Government Body Goes From Conservation Partner to ‘Enforcer’

US – Dairy farmers are hitting out at new Environmental Protection Agency (EPA) water conservation guidelines which they say will perversely ‘discourage’ water conservation.
calendar icon 9 July 2014
clock icon 1 minute read

Officially dubbed the Interpretive Rule, the new guidelines change a long standing relationship between farmers and the Natural Resources Conservation Service (NRCS), according to the National Milk Producers Federation. 

A request was sent from the NMPF on Monday for the EPA to withdraw the guidelines, issued in March.

The NMPF warned that farmers must seek Clean Water Act permits for a long list of 'normal farming activities near wetlands'.  

“Until now, NRCS has been the place producers could go for conservation advice, while EPA was charged with ensuring compliance with the Clean Water Act,” said Jamie Jonker, NMPF’s Vice President for Sustainability & Scientific Affairs.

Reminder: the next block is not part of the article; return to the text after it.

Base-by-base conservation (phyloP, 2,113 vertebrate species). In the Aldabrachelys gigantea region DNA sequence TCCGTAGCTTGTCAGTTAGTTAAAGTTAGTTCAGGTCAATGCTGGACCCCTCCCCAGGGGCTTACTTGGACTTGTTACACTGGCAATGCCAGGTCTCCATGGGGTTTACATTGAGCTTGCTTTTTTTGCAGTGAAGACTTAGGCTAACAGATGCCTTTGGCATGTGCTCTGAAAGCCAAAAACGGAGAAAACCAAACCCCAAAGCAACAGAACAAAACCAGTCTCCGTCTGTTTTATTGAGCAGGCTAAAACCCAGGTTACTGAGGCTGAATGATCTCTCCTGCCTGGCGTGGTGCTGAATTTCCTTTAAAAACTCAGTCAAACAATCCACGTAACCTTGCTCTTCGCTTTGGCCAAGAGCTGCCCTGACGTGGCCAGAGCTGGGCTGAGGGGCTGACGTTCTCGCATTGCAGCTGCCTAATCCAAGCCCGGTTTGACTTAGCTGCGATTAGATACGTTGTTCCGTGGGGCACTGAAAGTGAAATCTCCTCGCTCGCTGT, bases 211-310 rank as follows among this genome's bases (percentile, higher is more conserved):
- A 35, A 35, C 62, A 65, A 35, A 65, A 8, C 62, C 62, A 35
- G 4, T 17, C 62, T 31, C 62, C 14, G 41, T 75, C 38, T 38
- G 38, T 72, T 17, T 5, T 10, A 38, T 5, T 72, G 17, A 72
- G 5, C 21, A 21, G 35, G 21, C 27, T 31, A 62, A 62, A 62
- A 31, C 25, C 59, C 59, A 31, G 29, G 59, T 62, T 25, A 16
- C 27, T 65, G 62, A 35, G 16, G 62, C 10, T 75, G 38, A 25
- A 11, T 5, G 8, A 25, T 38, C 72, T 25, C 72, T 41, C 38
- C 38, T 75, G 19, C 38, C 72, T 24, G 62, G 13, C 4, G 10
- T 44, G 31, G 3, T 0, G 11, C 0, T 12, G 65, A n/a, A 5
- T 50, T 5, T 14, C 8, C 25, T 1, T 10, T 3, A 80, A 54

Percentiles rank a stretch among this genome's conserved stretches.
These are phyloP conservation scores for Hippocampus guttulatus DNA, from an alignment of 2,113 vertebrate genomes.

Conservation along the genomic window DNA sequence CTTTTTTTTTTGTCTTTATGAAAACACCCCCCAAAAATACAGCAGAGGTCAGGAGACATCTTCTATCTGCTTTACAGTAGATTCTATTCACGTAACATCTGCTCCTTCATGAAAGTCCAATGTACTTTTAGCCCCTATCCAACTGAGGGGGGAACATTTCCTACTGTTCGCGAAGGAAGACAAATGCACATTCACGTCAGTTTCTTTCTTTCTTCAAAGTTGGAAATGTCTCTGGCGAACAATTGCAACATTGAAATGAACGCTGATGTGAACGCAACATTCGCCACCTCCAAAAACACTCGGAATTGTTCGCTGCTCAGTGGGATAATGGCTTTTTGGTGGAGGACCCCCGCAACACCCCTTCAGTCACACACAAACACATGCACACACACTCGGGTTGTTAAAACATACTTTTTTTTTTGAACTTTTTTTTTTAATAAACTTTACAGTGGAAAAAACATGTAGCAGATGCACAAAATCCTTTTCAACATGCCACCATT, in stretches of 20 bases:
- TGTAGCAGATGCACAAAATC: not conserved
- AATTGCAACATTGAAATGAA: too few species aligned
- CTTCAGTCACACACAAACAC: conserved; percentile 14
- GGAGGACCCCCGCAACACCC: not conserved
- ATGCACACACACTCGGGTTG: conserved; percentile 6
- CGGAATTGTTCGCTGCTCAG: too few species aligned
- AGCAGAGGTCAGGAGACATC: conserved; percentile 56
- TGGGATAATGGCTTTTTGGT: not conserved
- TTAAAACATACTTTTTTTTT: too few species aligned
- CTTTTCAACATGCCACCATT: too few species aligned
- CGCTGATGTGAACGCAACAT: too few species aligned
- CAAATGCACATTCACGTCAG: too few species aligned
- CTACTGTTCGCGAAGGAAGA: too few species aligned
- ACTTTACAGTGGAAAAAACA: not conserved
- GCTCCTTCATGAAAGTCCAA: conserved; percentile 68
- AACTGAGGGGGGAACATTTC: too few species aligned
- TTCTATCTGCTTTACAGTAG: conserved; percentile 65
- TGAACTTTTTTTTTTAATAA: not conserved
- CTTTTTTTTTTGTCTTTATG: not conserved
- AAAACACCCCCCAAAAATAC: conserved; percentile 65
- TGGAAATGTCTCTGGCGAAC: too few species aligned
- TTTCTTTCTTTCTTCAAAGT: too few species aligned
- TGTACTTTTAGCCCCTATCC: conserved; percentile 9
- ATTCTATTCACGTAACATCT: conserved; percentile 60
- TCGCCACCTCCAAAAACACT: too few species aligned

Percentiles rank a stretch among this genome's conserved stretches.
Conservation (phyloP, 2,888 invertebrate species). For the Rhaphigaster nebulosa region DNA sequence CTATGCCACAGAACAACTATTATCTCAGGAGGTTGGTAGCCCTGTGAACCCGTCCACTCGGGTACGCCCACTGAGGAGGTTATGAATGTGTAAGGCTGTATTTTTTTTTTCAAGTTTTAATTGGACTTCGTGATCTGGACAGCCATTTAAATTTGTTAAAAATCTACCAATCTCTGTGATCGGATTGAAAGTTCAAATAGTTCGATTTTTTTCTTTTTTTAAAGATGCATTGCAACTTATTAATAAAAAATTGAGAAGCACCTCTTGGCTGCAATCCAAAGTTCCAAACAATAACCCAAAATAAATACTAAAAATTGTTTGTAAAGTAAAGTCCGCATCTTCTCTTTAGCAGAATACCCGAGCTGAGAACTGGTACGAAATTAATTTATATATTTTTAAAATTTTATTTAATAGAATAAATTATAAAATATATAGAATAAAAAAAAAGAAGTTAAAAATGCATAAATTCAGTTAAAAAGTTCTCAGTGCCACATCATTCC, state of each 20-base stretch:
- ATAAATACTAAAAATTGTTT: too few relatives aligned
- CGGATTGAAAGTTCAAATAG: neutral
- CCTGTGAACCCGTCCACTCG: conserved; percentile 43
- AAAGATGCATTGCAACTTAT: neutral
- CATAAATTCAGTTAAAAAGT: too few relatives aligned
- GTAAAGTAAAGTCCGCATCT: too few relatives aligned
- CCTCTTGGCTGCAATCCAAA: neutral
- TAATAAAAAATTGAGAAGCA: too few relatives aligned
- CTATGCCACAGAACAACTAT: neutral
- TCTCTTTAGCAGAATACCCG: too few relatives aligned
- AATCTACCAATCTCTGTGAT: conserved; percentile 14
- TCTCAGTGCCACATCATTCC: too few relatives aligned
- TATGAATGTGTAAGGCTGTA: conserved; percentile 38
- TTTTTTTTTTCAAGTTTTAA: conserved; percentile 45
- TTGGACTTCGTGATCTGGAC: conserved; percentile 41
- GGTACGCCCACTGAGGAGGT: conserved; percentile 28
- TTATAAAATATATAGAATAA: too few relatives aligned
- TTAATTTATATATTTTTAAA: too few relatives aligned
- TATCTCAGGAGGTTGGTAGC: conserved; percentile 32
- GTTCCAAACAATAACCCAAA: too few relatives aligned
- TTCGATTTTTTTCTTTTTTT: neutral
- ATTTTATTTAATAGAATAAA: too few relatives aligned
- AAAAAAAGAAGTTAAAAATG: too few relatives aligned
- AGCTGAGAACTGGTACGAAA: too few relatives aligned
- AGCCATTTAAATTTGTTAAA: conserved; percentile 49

“The cooperative relationship with NRCS made it more likely farmers would adopt water conservation practices.”

“Unfortunately the interpretive rule moves NRCS into an enforcement role and, in the process, could set back conservation efforts.”

He highlighted hay making as a practice now with greater environmental burdens.

“Many dairy farmers harvest hay without any reference to NRCS standards,” said Mr Jonker.

“Will these farmers now be forced to comply with Standard No. 511? If so, many will simply choose not to work with the NRCS. As a result, there will be less water conservation on farms, not more.”

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